The Archaeology of Black Cat Quarry, Bedfordshire

Roman grave during excavation © Copyright ARS Ltd 2022
View looking east across part of the Roman field system and the Viking enclosure © Copyright ARS Ltd 2022
Copper alloy side-looped and socketed spearhead which was deposited in the mid-2nd millennium BC when the Early Bronze Age settlement was abandoned © Copyright ARS Ltd 2022

Archaeological excavations undertaken in 2013-2019 by Archaeological Research Services Ltd beside the River Great Ouse north of Tempsford in Bedfordshire uncovered evidence of human activity spanning the prehistoric, Roman and early medieval periods. The excavations took place in advance of gravel extraction at a quarry operated by Breedon Group between the Black Cat Roundabout and the river.

Covering almost 50 hectares, the archaeological work revealed evidence of human activity dating between the Upper Palaeolithic period and the boom in the market garden economy of the region from the 18th century onwards. Farmsteads dated to the Early Bronze Age and Roman periods were revealed, along with an Iron Age shrine, a Roman cemetery and the possible site of a Viking Great Army camp noted in the Anglo-Saxon Chronicle.

A report on the results of the excavations has been published in Current Archaeology issue 388 for July 2022. The excavations also feature as a news item in British Archaeology for July/August 2022.

Details from the excavations at Black Cat Quarry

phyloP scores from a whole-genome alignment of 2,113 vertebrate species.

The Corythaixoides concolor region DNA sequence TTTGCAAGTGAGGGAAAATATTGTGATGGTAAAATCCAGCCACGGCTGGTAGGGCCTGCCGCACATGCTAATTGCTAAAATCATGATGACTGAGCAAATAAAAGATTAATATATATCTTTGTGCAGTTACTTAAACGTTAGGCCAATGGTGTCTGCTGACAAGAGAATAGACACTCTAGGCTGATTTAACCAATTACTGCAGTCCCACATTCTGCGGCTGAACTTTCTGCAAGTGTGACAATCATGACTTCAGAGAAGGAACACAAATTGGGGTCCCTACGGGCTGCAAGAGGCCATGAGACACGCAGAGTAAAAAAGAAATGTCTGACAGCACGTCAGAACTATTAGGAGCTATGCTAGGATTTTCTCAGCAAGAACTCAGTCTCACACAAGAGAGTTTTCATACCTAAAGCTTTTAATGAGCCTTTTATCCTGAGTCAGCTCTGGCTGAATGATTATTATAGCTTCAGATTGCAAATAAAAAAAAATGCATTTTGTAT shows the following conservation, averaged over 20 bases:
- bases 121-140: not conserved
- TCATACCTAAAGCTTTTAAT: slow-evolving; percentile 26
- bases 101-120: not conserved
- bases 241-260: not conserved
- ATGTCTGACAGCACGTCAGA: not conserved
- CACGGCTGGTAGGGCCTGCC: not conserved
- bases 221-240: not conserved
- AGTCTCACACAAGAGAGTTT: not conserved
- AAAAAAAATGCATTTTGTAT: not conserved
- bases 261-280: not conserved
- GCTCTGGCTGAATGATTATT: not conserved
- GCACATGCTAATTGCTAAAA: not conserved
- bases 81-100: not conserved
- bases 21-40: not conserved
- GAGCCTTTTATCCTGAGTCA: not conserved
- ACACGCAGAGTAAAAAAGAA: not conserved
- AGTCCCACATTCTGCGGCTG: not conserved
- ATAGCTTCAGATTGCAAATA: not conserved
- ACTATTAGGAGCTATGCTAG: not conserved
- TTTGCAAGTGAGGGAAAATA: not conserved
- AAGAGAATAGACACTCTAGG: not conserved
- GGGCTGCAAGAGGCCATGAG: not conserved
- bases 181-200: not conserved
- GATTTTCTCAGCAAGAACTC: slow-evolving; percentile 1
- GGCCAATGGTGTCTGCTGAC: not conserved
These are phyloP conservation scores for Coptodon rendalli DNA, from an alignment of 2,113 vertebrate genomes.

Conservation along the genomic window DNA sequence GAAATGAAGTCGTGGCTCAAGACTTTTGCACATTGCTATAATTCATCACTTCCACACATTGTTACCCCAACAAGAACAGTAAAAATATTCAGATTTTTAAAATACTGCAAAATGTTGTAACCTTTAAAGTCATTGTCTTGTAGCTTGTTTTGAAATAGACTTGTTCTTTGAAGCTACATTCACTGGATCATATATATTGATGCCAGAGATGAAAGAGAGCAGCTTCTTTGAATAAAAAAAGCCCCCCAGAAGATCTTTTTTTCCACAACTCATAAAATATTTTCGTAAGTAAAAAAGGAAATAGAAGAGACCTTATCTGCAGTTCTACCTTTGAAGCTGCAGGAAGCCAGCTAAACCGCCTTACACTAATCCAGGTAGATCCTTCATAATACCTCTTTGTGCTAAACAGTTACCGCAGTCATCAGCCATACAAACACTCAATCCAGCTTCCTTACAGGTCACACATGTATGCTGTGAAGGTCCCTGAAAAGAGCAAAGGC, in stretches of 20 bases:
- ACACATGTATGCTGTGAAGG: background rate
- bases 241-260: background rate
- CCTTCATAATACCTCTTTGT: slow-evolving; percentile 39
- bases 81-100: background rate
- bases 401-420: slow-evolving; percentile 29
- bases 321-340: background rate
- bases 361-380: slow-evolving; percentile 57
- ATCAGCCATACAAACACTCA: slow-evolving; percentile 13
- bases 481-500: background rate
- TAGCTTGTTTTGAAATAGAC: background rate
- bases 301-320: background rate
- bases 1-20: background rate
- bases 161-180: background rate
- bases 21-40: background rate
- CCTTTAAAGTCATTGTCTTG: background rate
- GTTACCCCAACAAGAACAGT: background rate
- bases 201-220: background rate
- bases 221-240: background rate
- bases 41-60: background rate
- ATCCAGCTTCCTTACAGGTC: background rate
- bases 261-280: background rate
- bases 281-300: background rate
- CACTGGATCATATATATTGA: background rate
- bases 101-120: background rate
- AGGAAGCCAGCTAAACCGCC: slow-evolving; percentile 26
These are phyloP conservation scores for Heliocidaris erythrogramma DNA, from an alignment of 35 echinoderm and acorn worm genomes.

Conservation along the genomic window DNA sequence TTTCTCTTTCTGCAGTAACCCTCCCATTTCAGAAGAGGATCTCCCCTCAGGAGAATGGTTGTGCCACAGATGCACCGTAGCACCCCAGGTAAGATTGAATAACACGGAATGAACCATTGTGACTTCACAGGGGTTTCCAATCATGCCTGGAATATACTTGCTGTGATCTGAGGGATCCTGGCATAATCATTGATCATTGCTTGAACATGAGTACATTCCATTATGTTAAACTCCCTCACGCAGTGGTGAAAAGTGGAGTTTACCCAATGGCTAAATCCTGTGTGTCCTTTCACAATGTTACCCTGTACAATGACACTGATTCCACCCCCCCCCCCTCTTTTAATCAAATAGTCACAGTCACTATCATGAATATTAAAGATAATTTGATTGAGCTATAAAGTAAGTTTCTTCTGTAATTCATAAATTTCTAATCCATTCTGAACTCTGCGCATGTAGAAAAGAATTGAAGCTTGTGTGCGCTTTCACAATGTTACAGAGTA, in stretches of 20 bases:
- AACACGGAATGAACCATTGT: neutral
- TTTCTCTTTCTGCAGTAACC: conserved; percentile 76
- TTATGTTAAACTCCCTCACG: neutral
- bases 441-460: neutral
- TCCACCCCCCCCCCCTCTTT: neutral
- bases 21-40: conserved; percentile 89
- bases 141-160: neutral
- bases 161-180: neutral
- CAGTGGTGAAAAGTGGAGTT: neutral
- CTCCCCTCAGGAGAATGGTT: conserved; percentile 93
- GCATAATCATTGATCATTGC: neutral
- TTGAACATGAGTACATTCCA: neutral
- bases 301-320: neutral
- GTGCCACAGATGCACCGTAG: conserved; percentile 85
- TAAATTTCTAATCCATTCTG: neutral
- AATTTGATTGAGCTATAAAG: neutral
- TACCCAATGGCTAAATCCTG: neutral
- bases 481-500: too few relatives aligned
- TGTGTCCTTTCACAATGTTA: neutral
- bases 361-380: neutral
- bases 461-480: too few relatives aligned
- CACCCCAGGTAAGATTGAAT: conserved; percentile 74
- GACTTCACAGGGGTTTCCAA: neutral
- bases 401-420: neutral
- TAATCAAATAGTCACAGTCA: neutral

There was a scatter of Upper Palaeolithic, Mesolithic and Neolithic flint artefacts, as well as a shallow inhumation grave and four pits containing pottery fragments dated to the Neolithic period. The oldest significant discovery, though, was a Beaker/Early Bronze Age settlement, which two radiocarbon dates (2215–2030BC and 2135–1945BC) place at around 4,000 years ago. The settlement ended in the mid-2nd millennium BC when the groundwater level began to rise.

At least a thousand years later a rectangular ditched enclosure was created at the site, the layout of which is typical of better-preserved Iron Age shrines or sanctuaries. Later, a few hundred metres to the south, a Roman farmstead was established which spanned the early 2nd to early 5th centuries AD. In the mid-3rd century the water level of the River Great Ouse rose and flooded the site, which was re-occupied at the end of the century. To the south was a small cemetery, with 16 inhumation graves, four of which contained bodies which had been decapitated, possibly in a post-mortem ritual that was not uncommon in Roman times.

A series of ditch segments were dug on slightly higher ground to the south of the site of the Roman farm, forming an irregular D-shaped enclosure covering 7 hectares adjacent to the Great Ouse. No artefacts were found in the ditch segments but radiocarbon dates of AD800–980 and 890–1020 from charcoal and animal bone suggest they were dug during the Viking era. The Anglo-Saxon Chronicle, a document which is thought to have been started in the 9th century, records a “fortress” at Tempsford built by the Viking Great Army in AD917, as it moved westwards from East Anglia. Viking forces are said to have returned nearly a century later to capture Tempsford. The enclosure at Black Cat Quarry could well be a Viking camp associated with these events.

Multi-isotope and aDNA analyses are being undertaken on the skeletal remains recovered during the excavations to find out about the origins and ancestry of the individuals. Keep checking our website for further reports on the fascinating archaeological discoveries from this site!

Archaeological Research Services Ltd